Calitzdorp is within the wine region of Klein Karoo, at the east end of the Western Cape of South Africa. It is located in between a number of large mountains, including the Swartberg and the Huisrivier Pass. This, combined with its lack of rainfall, make if a very dry, almost desert like area. Without the cooling breezes from the Atlantic Ocean, it is possible for the summers to become very hot indeed, with some temperatures reaching more than 100F, and the winters are also very hot, not usually falling below 40F. The soil drains well, and there is not much standing water in the district.
Due to the very dry soil of the area, and the alluvial soils that are used in farming, Calitzdorp has often been considered the Douro Valley of South Africa. The original valley in Portugal is the home of Port, and Calitzdorp is home to many port-wine making wine farms. Before the EU legislation that forbade the use of Port for any Country except Portugal, the district used to be known as the ‘Port wine capital’ in South Africa. The ground here is particularly accommodating to plants that enjoy very dry weather, including the Port blend grapes Tinta Barocca and Touriga Naçional.
As well as being the Port Capital of South Africa, the Calitzdorp district is also able to produce a range of distinct red blends, which can be similar to the wines of Portugal, or may resemble Brandy or Cognac. Nevertheless, it is as the country’s premium maker of port wines. This is extremely hardy for a wine region which only produces around 3% of the total wine of South Africa, and Calitzdorp is only a small town within that region. The very dry climate of Klein Karoo does not suit most wines, but the Calitzdorp district has found a way to produce internationally recognised fortified wines.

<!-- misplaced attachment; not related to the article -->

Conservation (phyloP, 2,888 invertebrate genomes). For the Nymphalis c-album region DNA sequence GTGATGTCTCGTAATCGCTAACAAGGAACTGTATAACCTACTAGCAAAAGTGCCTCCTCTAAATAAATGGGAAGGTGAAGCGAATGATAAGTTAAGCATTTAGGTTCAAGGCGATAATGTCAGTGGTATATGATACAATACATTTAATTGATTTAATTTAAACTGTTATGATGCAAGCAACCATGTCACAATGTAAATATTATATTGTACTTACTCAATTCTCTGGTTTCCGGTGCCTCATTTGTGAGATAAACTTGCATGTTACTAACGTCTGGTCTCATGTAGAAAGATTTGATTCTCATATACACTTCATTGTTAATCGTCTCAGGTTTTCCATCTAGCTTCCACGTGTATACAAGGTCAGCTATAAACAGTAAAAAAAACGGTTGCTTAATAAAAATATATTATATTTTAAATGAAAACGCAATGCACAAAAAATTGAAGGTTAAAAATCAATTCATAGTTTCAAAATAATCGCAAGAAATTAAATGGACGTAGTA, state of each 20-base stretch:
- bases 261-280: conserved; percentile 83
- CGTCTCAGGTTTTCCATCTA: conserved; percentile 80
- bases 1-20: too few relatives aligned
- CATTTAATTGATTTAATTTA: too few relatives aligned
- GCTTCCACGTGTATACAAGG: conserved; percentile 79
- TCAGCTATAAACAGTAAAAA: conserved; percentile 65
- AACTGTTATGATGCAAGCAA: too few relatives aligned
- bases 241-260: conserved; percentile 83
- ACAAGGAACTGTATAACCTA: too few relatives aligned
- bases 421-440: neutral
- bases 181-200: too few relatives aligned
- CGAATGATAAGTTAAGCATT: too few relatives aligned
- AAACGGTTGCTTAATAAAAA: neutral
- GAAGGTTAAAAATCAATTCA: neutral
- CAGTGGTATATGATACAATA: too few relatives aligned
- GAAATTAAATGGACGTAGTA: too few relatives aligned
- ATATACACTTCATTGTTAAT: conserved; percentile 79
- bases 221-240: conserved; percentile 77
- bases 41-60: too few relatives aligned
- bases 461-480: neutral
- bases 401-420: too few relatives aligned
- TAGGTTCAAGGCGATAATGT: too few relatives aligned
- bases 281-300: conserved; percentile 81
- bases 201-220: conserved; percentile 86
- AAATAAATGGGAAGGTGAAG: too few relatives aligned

The poor soils of Calitzdorp continue to struggle to produce good white wines and red single varietals of wine, but the dry-soil liking Port grapes thrive. This is despite the risks of drought or flash flooding which many areas of Klein Karoo vulnerable. The very dry soil means that when heavy rainfall does happen, it will not be absorbed into the soil but instead runs down the surface, creating flooding. This can often cause problems for farmers, since harvests cannot be snatched up and preserved until the water dies down, and so a number of promising harvests have come to nothing in this wine district.
The major problem that Calitzdorp has for the moment is the labelling of its future Port-style wines. Most wine makers in the district seem to have chosen the ‘Cape blend’ title, in order to establish the unique origins of their products. The wine is distinctive enough to ensure that the wine-makers in the Calitzdorp area can continue to produce their fortified wines, despite the ruling from the EU. By blending the Tinta Barocca with other reds such as Merlot or Shiraz, the producers can make a wine which resembles Port, but is uniquely from the Eastern part of the wine regions of South Africa.